Jan Toorop

Jan Toorop photographed by Friedrich Victor Spitzer, around 1903, in: Deutsche Kunst und Dekoration, Band 12 (1903).
© Klimt Foundation, Vienna

Jan Toorop: De Sphinx, 1892, in: Deutsche Kunst und Dekoration, Band 5 (1899).
© Universitätsbibliothek Heidelberg

Cover of the Ver Sacrum dedicated to Jan Toorop, in: Vereinigung bildender KünstlerInnen Wiener Secession (Hg.): Ver Sacrum. Mitteilungen der Vereinigung bildender Künstler Österreichs, 5. Jg., Heft 4 (1902).
© Universitätsbibliothek Heidelberg

At the turn of the century, the Dutch painter and graphic artist Jan Toorop was one of the most important and versatile exponents of Symbolism. His painting style and imaginative works were a major source of inspiration for Gustav Klimt’s work on the Beethoven Frieze.

Jan Toorop was born on the island of Java in 1858. He spent his childhood in the Dutch Indies before his parents sent him to the Netherlands. In 1880, Toorop began studying at the Rijksakademie van beeldende kunsten in Amsterdam and at the École des Beaux-Arts in Brussels. In 1885 he was the only Dutch artist to join the newly founded Belgian avant-garde association Les Vingt (Les XX). During this time, Toorop met such artists as Fernand Khnopff and James Abbott McNeill Whistler, whom he visited while staying in Great Britain.

From 1890 on, he lived in the Netherlands again with his wife Annie, whom he had married four years earlier. Over the next few years, Toorop maintained close contacts with the poetry and literary scene, which would have a decisive influence on his Symbolist works – in which he increasingly explored the themes of (female) sensuality and death. Important drawings such as De drie bruiden [The Three Brides] (1892/93, Kröller-Müller Museum, Otterlo) and De Sphinx (Les Ames autour de Sphinx) [The Sphinx (Souls Around the Sphinx)] (1892–1897, Kunstmuseum den Haag) were created during this period.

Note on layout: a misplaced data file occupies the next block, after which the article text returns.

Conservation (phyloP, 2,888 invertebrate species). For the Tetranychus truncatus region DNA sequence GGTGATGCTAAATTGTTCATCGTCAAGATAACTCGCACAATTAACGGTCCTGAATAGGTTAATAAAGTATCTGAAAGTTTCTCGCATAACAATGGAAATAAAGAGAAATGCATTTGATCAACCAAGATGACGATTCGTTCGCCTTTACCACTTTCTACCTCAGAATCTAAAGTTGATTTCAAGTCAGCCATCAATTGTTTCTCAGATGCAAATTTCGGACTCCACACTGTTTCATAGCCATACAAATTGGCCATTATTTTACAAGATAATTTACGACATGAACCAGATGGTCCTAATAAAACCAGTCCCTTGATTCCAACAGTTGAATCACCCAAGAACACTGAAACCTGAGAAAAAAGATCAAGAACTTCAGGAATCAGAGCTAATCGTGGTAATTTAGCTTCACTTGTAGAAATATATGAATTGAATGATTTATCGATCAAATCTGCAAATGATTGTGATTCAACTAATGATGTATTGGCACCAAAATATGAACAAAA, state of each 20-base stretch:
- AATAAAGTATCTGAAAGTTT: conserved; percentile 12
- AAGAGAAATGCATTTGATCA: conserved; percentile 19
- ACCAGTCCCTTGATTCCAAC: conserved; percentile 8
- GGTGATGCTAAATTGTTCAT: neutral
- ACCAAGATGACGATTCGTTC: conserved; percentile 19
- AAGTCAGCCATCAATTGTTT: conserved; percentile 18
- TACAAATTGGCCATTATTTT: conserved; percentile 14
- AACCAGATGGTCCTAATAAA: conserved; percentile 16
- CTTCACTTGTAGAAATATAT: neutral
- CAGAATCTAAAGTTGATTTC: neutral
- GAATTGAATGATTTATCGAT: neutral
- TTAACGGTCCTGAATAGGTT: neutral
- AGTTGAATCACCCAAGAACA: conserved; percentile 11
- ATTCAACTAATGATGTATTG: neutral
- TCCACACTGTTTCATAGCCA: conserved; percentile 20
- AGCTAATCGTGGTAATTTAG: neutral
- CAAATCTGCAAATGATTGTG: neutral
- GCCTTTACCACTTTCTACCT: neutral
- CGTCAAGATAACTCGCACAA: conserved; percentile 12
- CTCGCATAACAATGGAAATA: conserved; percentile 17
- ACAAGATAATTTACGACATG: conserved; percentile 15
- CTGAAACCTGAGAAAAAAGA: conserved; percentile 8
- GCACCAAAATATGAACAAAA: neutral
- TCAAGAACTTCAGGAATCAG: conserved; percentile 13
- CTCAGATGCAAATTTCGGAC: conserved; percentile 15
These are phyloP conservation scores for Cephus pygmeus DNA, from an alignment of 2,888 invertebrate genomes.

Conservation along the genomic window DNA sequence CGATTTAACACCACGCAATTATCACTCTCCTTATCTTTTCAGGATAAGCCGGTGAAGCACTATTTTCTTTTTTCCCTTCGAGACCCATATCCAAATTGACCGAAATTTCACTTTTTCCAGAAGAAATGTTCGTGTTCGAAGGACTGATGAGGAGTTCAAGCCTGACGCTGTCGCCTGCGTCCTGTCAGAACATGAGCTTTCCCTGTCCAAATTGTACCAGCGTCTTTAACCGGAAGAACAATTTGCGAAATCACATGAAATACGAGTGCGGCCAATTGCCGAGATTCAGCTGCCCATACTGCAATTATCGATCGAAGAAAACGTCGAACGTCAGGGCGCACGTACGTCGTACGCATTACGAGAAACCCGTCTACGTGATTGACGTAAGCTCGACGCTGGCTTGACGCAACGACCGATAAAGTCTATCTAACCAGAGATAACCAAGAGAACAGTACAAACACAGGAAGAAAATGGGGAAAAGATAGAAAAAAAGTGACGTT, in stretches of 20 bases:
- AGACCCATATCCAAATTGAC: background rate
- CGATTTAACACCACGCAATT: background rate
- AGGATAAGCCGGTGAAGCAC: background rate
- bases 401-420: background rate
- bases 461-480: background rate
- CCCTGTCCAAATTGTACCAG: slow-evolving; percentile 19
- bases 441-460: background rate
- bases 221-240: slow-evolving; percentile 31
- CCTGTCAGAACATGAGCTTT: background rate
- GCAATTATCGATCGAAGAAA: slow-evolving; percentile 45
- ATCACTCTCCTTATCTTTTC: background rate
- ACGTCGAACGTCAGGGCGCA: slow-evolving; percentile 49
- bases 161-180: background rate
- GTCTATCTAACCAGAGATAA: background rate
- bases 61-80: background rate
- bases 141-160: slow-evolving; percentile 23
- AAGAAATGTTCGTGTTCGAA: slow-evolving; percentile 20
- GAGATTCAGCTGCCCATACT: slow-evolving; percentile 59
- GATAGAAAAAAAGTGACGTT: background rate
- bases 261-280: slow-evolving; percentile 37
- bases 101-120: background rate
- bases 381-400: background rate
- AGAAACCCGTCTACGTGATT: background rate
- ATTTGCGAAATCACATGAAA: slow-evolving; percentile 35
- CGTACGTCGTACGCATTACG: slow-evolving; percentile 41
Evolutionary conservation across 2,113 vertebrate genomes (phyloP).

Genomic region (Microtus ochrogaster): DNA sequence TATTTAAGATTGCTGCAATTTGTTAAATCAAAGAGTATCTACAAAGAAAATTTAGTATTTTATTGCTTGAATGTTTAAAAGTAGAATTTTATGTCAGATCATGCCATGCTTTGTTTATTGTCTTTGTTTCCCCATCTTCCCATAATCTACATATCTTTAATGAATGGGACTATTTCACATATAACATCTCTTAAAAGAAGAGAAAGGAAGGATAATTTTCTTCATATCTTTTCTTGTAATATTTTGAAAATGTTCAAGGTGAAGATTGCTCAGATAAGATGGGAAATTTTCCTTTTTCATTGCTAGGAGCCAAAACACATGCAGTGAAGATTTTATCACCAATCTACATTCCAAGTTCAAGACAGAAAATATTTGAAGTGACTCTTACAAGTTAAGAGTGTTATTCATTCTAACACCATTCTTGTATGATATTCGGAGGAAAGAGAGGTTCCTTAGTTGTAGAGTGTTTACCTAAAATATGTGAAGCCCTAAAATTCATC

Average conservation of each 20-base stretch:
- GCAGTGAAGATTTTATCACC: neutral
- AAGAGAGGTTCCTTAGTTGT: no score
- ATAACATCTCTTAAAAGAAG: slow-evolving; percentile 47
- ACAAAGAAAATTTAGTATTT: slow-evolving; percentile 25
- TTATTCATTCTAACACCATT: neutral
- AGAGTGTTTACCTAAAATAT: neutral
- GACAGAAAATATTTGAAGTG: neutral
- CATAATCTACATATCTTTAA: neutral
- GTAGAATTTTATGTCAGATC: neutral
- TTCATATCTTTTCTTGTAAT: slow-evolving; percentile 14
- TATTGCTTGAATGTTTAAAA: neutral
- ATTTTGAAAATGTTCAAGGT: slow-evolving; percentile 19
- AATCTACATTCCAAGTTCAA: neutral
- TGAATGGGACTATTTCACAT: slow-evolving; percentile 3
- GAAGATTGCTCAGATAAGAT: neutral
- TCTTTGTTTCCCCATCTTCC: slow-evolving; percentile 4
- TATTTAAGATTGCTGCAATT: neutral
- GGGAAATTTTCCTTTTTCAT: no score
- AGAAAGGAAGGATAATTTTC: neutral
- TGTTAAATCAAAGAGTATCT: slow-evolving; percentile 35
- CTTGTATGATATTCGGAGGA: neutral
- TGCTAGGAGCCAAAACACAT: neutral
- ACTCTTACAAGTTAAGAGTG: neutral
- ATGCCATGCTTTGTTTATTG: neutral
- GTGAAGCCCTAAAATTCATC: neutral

“For this Symbolist Toorop Is a Symbol Himself”
In 1900, several works by Jan Toorop premiered in Vienna, at the Vienna Secession’s 7th Exhibition. However, Toorop’s painting De nieuwe generatie [The New Generation] (1892, Museum Boijmans Van Beuningen, Rotterdam) was probably one of the most controversial contributions to this exhibition alongside Klimt’s Philosophy (1900–1907, destroyed by fire at Immendorf Castle in 1945).

Two years later, the “XII. Ausstellung der Vereinigung bildender Künstler Österreichs” [“12th Exhibition of the Association of Austrian Artists”] presented a total of 23 works by Jan Toorop. In addition, the Secessionists dedicated the fourth issue of their magazine Ver Sacrum to him in the spring of 1902. The Austrian writer Ludwig Hevesi honored him with an article that was several pages long:

“[A]nd Toorop draws pictures one can only understand in a dream, but in front of which, when awake, one almost certainly feels to have understood them when dreaming. There is religion in Toorop’s pictures. Who has ever organized a Toorop exhibition will know.”

Interestingly, the article also mentions Gustav Klimt. Hevesi describes Toorop’s artistic bond to the cosmopolitan city of Vienna and to the painter Klimt himself as follows:

“For long enough it was said: Toorop is not an artist for Vienna. Why not? Isn’t Vienna Klimt’s city? A Viennese art lover who recently visited him in Katwijk reported: His first word was Klimt. For him, Vienna and Klimt are synonymous. He already longs for Vienna and Klimt, and he will come.”

From Symbolism to Religious Art
From 1905 until the end of his life, Toorop was increasingly preoccupied with religious and mystical motifs. This was probably due to his conversion to Catholicism, his severe illness, and the outbreak of World War I. He died in the Dutch city of The Hague in 1928.

Literature and sources

  • Biografisch Woordenboek van Nederland. Jan Toorop. www.resources.huygens.knaw.nl/toorop (03/25/2020).
  • Ludwig Hevesi: Acht Jahre Sezession (März 1897–Juni 1905). Kritik – Polemik – Chronik, Vienna 1906, S. 239-243, S. 375-379.
  • Der Tag, 08.03.1928, S. 4.
  • Neue Freie Presse, 04.03.1928, S. 13.
  • Ludwig Hevesi: Jan Toorop, in: Vereinigung bildender KünstlerInnen Wiener Secession (Hg.): Ver Sacrum. Mitteilungen der Vereinigung bildender Künstler Österreichs, 5. Jg., Heft 4 (1902), S. 65-76.
  • Hans Vollmer (Hg.): Allgemeines Lexikon der Bildenden Künstler von der Antike bis zur Gegenwart. Begründet von Ulrich Thieme und Felix Becker, Band XXXIII, Leipzig 1939, S. 280.